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Suspected Fort Hood Shooter Saw the Toll of PTSD

It seems unfathomable that an Army psychiatrist trained to heal soldiers with psychiatric injuries could then fire on fellow soldiers.

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hide captionThis undated photo shows Maj. Nidal Malik Hasan, the suspected shooter.

The Uniformed University of the Health Sciences/AP

Maj. Nidal Malik Hasan is blamed for a shooting rampage at Fort Hood, Texas, that killed 13 people and wounded 30.

Nader Hasan, cousin of the alleged shooter, suggests that one factor may have been that the Army psychiatrist had treated scores of soldiers and Marines who returned from Iraq and Afghanistan with PTSD.

"He had people telling him on a daily basis the horrors they saw there," Nader Hasan, told the New York Times. But he said he had no idea why his cousin may have shot other soldiers. The 39-year-old psychiatrist expected to be deployed soon to Iraq or Afghanistan but objected to the deployment, his cousin said. According to the Associated Press, Hasan was going to be part of a combat stress team that treats soldiers showing signs of psychiatric problems.

Before moving to Fort Hood, last summer, Hasan had spent most of his medical career at Walter Reed Army Medical Center. He was an intern, resident and then a fellow.

One former colleague said that although he wasn't familiar with Hasan's specific assignments, psychiatric residents do the same work. That means Hasan would have treated patients with PTSD. And he also would have seen patients who, as a result of their physical injuries, brain injuries or PTSD, were getting ready to leave the Army. They first go through a medical review board and a psychiatrist like Hasan would evaluate them to make a recommendation about their level of disability, which guides decisions about whether they are then entitled to disability payments.

As investigators talk to Hasan's former colleagues at Walter Reed, one of the big questions is whether there were any warning signs to suggest Hasan should not have been treating patients. One source told NPR that Hasan had run into problems when he was in a post-graduate program at the Uniformed Services University of the Health Sciences. Hasan was placed on an "extended curriculum," a kind of probation. The problem was that he had been proselytizing for his Muslim faith to patients and colleagues.

Another source told NPR that there were continued problems when he went to Walter Reed; he would get into fights about his religion. Noel Hasan, his aunt, says however that Hasan was the victim of these arguments. She told the Washington Post that her nephew had endured continuous harassment for his Muslim faith in the years after the Sept. 11, 2001 attacks. "Some people can take it, and some cannot," she told the Washington Post, explaining that her nephew had wanted to get out of the military and had offered to repay all of his medical training.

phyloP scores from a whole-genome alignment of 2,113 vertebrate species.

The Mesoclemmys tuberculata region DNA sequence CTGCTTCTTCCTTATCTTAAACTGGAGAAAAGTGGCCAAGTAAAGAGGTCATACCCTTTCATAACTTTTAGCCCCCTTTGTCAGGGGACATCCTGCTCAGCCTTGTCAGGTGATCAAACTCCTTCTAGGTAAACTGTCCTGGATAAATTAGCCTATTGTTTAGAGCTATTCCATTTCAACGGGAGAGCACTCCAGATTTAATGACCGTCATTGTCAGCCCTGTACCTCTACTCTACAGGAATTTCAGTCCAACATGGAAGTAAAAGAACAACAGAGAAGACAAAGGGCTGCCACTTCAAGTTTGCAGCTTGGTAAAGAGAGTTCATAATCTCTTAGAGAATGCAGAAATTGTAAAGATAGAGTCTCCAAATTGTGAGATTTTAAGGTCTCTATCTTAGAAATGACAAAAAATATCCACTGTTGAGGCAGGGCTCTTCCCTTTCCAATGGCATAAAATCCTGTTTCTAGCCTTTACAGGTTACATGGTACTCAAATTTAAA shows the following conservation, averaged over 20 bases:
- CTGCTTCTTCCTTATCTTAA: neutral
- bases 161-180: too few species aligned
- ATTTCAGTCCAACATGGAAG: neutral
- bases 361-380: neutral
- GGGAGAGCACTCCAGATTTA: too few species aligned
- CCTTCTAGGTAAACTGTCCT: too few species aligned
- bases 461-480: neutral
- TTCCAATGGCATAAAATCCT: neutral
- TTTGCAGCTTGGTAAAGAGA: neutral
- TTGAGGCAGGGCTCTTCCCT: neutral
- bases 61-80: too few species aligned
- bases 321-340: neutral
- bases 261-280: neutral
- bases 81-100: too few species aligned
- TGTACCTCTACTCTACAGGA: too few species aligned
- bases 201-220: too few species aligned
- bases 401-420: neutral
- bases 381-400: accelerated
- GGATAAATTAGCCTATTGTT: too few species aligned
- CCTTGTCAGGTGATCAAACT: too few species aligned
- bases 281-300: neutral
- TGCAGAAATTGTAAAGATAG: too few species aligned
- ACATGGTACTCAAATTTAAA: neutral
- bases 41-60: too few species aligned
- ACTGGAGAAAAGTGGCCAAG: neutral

There were also signs that Hasan had done his job well. He rose to the rank of major. And a recent supervisor at Fort Hood, Col. Kimberly Kesling, deputy commander of clinical services at Darnall Army Medical Center, told the Associated Press, "up to this point I would consider him an asset."

Easing A Stigma

When I first did stories about troops returning from Iraq and Afghanistan, it was NPR policy to spell out post-traumatic stress disorder. Now we routinely just say, "PTSD." The reason is that most everyone now knows about PTSD. And the condition generally stirs sympathy, some of its stigma is now gone.

Military psychiatrists are the unsung heroes of that significant change. They've been strong advocates for troops with PTSD. They've insisted that psychiatric illness be seen as an injury of war, just like an injury caused by bullets and bombs. They've educated families, who often are the ones who persuade soldiers to seek treatment. Most of all, they've forced big changes within the military itself, where commanders had routinely expected troops to shake off a problem like PTSD.

Military psychiatrists like those who work at Fort Hood and Walter Reed, are under increasing stress themselves, as growing numbers of soldiers deal with PTSD.

A 2008 report from the Government Accountability Office noted shortages of staff at military and veterans hospitals trained to care for PTSD and traumatic brain injuries.

It's a problem because another study, by the independent Rand Corporation, found about one third of soldiers come back from Iraq with PTSD, a head injury, or both.

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